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Old 08-26-2007, 12:31 PM   #27
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We too, graduated from a popup to a hybrid. On our last trip in the popup, we ended up in a motel room because we didn't want to pop up and pop down after only one night. I was misrable, being in a beautiful area on the coast and not camping!!! We love our hybrid, it has a U shaped dinette and we often use that as a bed when we stay overnight and need to leave early in the morning. It is great having a bathroom, refridge and freezer. That being said, I do miss the complete openess of our popup, but then again, we spend most of our time outside. We did have a problem with one bunkend leaking, but it turned out to be a faulty gutter and once that was replaced, we haven't had any other problems.
Karen and Bob in Lake Tahoe
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Old 08-26-2007, 08:00 PM   #28
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You might also look at the Trail Mannor and Hi-Lo units as well. They are full hardsides that colapse down to lower the towing height and reduce drag. As for the Pop-up vs Hybred debate there are pros and cons to each - all have been mentioned here. I have never owned either - the DW hates tents of any kind so I have had full hard side TTs. I also have no first hand experience with them and also no bias. My objective opinion is that haveing some hard sides are nice and make for better bathrooms, kitchens, and dining areas, plus you can load them without setting them up. Setup appears to be easier since only the two bunk ends need to be set up. Cons - higher towing profile will eat into MPG. They are also a bit heavier/ft than a pop-up. Built on TT chassis some have tandem axles and all have larger tires.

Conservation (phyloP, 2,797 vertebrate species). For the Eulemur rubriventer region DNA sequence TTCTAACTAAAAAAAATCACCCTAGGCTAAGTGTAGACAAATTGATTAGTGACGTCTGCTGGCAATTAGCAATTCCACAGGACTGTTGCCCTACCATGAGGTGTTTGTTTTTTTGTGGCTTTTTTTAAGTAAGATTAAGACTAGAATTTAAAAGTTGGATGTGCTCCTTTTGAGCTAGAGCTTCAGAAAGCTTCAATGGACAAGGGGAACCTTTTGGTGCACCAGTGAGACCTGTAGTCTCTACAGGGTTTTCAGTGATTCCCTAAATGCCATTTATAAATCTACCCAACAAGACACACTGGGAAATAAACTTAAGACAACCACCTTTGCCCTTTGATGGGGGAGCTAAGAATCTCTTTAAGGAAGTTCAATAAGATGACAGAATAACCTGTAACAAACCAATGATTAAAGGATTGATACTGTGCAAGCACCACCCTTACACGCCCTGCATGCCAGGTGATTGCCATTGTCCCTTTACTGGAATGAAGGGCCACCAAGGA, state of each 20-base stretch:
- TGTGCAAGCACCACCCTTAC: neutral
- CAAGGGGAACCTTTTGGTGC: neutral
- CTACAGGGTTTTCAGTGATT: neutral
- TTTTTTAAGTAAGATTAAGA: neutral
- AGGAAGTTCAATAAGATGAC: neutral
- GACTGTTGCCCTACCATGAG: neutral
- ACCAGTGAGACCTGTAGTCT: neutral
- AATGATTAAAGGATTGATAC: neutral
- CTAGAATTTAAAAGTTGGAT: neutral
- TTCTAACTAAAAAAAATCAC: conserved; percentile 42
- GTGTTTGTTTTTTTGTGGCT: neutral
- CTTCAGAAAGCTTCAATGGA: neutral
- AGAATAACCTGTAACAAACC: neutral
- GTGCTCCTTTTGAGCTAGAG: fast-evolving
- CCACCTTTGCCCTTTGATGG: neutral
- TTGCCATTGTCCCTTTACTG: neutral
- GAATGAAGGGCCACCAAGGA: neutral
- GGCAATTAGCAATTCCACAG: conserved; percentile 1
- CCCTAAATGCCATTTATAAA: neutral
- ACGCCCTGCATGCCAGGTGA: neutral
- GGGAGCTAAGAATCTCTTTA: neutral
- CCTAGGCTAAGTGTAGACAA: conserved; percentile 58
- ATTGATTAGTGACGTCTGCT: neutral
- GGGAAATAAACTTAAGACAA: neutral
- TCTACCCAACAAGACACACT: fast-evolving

Pop-ups pros lighter and roomer for any given tow length. Low profile makes for easier towing. Small wheels coupled with usually single axles make them squirlly to back up. Setup requires more effort.

Both require major drying out after being open during rain.